Het Wiel, Jeroen Henneman, 1996
A wheel must turn and money must roll in
The artist Jeroen Henneman was born in Haarlem and lives in Amsterdam. When he takes his car to go visit his home ground it is not unthinkable that he drives past the tax office at the A10, on top of which is his artwork Het Wiel (the wheel). From the driver’s seat he’d be able to glimpse his own work, briefly indeed for he shouldn’t keep his eyes off the road for too long. But even a glimpse is enough to see the perfectly shaped minimalist piece of work, a nine-metre high wire frame of a disc with an axis. The perspective was chosen by the artist, the viewer determines the angle.
Down here looking up there is more time to really see the work. Right underneath the centre of Het Wiel there seems to be a fold in the glass and steel of the building, as if the building itself was made to look like one of those letters coming from a blue envelope. Through the centre of the wheel and the fold in the structure of the building the two become more closely linked than you noticed at first sight.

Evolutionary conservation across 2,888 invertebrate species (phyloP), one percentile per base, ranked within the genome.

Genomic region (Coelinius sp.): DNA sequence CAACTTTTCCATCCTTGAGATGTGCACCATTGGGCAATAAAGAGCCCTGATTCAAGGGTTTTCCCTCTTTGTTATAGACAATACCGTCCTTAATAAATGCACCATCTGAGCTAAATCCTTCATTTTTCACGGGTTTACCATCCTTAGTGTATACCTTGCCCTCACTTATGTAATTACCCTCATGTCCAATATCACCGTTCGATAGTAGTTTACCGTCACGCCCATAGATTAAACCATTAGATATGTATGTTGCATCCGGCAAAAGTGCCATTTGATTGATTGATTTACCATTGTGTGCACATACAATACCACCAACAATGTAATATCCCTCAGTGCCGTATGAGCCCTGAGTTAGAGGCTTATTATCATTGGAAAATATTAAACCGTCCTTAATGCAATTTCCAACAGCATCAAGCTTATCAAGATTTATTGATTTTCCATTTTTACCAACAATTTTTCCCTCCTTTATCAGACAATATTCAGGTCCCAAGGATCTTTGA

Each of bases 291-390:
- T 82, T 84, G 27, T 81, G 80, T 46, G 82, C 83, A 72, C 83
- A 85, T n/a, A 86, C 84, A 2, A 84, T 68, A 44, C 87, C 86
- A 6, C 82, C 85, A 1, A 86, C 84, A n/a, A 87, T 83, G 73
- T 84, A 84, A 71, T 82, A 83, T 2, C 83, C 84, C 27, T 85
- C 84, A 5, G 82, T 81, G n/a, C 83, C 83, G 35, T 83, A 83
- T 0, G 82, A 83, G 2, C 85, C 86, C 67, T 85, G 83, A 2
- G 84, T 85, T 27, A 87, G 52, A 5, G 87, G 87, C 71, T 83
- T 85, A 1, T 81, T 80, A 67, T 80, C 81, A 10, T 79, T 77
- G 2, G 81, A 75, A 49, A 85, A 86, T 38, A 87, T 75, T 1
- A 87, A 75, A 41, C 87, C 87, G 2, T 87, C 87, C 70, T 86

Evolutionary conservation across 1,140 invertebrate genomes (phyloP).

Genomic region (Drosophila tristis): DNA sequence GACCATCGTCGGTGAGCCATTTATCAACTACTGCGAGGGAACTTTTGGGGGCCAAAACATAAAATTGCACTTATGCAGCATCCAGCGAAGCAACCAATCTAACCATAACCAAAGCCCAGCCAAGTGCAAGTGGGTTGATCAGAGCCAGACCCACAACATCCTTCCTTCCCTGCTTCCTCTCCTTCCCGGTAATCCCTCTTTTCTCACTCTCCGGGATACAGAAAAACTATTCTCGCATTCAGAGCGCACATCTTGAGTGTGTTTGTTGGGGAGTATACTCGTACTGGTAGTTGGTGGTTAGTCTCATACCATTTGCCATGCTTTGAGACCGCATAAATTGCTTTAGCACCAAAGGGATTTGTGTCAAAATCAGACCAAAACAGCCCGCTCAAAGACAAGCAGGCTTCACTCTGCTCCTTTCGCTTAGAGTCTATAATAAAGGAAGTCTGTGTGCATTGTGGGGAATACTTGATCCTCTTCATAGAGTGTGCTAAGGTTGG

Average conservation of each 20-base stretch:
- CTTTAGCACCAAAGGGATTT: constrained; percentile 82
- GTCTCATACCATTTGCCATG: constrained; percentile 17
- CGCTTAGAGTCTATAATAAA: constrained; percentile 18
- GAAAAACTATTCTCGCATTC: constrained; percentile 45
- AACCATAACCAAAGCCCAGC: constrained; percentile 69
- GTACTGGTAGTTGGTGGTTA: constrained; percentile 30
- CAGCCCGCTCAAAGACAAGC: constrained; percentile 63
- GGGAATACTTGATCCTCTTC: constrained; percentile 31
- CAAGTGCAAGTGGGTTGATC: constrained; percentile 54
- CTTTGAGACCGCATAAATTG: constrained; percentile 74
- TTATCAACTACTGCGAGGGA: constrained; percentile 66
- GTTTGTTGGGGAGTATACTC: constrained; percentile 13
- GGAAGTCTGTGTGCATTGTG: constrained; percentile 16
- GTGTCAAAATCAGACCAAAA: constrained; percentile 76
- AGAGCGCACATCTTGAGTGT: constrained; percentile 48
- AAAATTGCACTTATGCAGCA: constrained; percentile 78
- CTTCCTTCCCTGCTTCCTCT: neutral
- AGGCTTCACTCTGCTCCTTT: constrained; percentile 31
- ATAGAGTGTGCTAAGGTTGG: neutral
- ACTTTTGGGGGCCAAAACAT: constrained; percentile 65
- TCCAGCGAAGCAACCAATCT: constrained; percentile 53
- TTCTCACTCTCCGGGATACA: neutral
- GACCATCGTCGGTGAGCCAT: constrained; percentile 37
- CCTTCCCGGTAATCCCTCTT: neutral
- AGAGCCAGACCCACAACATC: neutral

Another link was established between the work and the tax office. In the early 1990s Henneman made a series of drawings in steel which he called Staande tekeningen (standing drawings). He made steel drawings of a reading light, two bricks, pencil and paper, a cardboard box, and various wheels. Some wheels are off-centred, leaning on their axis like a spinning top at rest. Others are upright and show a tread pattern as if once belonging to a cyclo-cross bicycle. Henneman himself always speaks about wheels when it comes to these pieces. But from 1996 onward, the year his work on top of the tax office was installed, his commissioners have been calling them ‘coins’. It isn’t entirely clear whether Henneman agrees on this new interpretation, but what would you do… his money must roll in too after all.
Henneman, Jeroen (1991) Werken op papier – objecten. Roermond: Galerie Wansink